Security in Manufacturing and Industry

 A lot of the industrial and manufacturing companies that we talk to or bring on board as new clients have huge issues with their networks and security.  We see the same issues when we’re doing IT due diligence for private equity firms looking to make acquisitions.  Why?  It could be because many manufacturers are still using machines from the 50’s- why change a good thing?  And why change out the Windows XP device that runs one of those machines (even though Microsoft hasn’t supported or secured it for years), upgrade the wireless network, or worry about security?

 

Chips

 

Computer chips have gotten smaller and smaller as technology has gotten better.  But now, researchers are working on larger chips.  And while one of the  engineers dates himself by referring to Schlitz beer (didn’t they stop making that in 1976?), I promise that this article just appeared in last week’s issue of The New Yorker (thanks Esther for the submission!)

 

Submarines 

Dedicated readers will remember a month or two back a post I shared showing the USS Cod submarine being prepared for a journey to Erie, PA (from downtown Cleveland) for repairs.  Well, repairs are finished and the sub recently made it’s way back to Cleveland. I guess I need to send my brother-in-law Jeff some Ashton swag since he’s not made it to this publication twice!

 

Covid Phishing

As is often the case, hackers are using current events (Covid vaccinations) to collect credentials and gain access to data.  In this case, emails were sent claiming to be from HR departments, asking employees to sign forms regarding their vaccination status.  Another reminder to always question emails you receive, and to remember the tactics (listed herein) that are used in these types of scams.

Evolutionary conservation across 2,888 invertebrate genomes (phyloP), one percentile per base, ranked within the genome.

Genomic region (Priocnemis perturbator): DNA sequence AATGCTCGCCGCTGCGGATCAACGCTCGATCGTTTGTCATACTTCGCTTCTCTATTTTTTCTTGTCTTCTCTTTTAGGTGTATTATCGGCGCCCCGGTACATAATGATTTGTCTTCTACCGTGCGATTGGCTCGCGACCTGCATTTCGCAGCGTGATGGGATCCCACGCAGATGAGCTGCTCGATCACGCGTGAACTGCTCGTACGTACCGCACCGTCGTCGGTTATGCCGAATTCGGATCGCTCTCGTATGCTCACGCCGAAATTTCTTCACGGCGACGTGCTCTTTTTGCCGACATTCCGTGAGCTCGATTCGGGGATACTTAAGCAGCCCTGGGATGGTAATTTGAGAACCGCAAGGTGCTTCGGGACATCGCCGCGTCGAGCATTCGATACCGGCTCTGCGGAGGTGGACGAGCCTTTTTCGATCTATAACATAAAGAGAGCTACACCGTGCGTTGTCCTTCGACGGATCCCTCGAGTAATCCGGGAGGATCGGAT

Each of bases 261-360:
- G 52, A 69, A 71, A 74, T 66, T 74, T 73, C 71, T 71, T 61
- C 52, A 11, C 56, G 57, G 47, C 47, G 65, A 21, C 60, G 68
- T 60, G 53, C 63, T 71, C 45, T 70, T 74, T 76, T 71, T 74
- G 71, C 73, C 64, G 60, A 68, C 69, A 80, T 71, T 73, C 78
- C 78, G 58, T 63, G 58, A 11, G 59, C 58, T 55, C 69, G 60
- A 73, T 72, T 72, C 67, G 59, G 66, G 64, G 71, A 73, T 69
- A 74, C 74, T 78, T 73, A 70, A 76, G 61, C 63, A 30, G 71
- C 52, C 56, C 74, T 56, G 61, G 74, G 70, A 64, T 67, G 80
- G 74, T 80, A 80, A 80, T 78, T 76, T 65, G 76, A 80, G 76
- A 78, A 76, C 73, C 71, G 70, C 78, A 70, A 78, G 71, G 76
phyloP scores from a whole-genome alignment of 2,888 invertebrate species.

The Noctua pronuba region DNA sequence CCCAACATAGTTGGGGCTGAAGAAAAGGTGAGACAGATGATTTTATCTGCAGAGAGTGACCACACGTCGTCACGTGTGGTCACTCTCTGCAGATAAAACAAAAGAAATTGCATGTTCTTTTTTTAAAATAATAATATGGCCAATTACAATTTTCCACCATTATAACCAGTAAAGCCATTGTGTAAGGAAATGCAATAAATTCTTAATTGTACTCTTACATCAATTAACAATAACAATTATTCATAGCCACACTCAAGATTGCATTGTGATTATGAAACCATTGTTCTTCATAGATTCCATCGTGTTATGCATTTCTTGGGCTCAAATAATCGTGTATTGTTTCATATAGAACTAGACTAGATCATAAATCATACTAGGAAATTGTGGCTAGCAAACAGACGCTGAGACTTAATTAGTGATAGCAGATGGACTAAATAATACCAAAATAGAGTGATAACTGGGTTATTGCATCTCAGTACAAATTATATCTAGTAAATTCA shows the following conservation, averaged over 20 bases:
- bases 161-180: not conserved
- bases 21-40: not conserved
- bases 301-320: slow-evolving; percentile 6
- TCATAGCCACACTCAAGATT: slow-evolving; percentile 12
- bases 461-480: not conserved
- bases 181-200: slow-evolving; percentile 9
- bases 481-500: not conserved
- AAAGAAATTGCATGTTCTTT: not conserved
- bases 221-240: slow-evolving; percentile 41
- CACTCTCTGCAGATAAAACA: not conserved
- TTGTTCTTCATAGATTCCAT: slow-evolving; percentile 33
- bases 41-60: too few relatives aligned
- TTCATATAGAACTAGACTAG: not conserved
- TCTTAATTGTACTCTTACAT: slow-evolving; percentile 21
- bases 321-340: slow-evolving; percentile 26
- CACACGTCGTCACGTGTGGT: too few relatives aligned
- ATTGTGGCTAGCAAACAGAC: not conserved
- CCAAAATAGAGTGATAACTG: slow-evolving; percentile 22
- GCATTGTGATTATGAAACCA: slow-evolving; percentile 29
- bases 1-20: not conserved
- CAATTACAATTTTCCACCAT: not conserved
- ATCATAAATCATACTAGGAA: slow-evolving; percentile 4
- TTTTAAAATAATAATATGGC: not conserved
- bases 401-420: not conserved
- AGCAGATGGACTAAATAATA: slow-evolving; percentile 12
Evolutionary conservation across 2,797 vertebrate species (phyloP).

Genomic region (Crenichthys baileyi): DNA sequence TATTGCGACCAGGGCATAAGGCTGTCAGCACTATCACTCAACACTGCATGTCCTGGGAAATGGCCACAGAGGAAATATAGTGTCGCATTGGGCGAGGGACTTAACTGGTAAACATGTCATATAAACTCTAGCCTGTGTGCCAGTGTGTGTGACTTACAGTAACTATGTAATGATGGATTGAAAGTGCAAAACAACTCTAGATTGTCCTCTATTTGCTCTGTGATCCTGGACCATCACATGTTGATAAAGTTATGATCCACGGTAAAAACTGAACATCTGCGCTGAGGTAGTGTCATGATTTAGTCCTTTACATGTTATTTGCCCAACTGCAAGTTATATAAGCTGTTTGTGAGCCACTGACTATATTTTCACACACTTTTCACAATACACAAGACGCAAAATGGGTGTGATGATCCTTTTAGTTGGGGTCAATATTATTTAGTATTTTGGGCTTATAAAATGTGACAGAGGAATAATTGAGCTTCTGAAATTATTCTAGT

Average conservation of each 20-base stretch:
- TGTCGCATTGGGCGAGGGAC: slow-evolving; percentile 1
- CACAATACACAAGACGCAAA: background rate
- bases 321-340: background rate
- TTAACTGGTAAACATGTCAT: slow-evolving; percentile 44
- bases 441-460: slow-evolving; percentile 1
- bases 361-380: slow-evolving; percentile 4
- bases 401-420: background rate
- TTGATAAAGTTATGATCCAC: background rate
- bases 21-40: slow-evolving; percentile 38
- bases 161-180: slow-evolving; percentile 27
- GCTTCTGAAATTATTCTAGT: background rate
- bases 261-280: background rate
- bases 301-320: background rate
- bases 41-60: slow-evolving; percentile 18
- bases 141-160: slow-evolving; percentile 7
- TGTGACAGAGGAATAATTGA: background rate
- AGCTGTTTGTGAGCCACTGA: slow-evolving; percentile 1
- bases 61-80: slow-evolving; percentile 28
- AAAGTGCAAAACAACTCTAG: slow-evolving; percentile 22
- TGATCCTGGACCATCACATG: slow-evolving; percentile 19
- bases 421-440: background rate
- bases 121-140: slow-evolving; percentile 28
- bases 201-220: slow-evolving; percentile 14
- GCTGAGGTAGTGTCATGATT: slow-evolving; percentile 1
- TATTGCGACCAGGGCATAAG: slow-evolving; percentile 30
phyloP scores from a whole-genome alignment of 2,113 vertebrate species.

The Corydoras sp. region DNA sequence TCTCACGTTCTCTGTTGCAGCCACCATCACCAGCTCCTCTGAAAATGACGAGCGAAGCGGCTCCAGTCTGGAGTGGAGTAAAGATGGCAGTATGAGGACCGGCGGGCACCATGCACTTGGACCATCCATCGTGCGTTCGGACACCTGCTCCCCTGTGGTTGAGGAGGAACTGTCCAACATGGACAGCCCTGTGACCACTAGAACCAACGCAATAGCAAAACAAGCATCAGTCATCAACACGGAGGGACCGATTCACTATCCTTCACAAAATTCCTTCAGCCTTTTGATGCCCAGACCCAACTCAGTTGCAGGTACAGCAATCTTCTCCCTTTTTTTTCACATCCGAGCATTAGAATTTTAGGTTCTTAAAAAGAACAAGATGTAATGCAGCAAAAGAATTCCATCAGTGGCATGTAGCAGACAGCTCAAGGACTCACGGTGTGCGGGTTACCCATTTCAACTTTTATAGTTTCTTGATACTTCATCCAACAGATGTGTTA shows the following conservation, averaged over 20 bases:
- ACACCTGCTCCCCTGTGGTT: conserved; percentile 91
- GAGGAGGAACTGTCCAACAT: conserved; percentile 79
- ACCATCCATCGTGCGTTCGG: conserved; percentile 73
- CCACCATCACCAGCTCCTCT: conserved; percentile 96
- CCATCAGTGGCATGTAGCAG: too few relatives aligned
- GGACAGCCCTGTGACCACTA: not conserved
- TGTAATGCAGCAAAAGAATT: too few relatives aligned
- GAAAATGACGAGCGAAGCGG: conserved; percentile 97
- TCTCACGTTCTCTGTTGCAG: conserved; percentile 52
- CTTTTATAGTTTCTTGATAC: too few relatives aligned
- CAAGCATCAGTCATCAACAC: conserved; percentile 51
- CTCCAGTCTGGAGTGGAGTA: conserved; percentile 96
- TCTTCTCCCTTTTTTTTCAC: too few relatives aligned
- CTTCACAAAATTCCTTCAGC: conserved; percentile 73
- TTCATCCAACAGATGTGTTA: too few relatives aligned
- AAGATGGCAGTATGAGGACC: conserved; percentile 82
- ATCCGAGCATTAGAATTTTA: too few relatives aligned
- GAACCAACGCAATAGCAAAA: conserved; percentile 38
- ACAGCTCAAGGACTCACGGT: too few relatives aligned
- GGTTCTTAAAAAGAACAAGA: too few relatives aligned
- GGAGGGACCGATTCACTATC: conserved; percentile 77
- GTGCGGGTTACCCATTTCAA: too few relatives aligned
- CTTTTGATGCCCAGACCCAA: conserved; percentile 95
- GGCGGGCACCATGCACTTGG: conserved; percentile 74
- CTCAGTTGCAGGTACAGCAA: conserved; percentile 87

Earrings

 Lost earrings. Been there, done that.  Well, not for my own earrings, but every now and then my wife loses one. And we wander around the area where she thinks it fell off, hoping to find it.  Never seen it happen on a Major League Baseball diamond, though!

Craft Beers With Ashton

 

If you’re on this distribution list, you’re invited to join us for the next Ashton Happy Hour at Masthead Brewery on Wednesday, September 15th. We’ll be there by 5P and are planning to stay until at least 7P ( we didn’t leave the last one until 8P).  Hope to see you there!

If you read this frequently enough, you can probably guess some of my favorite topics (outside of IT and cybersecurity) based on items I include.  Hockey, lacrosse, Buckeyes football, fishing, etc.  I also like to get six hours of sleep every night.  I’ve never been one to count sheep, but I may have to start.


Have a great Labor Day weekend

 

 

 

Best,

Jim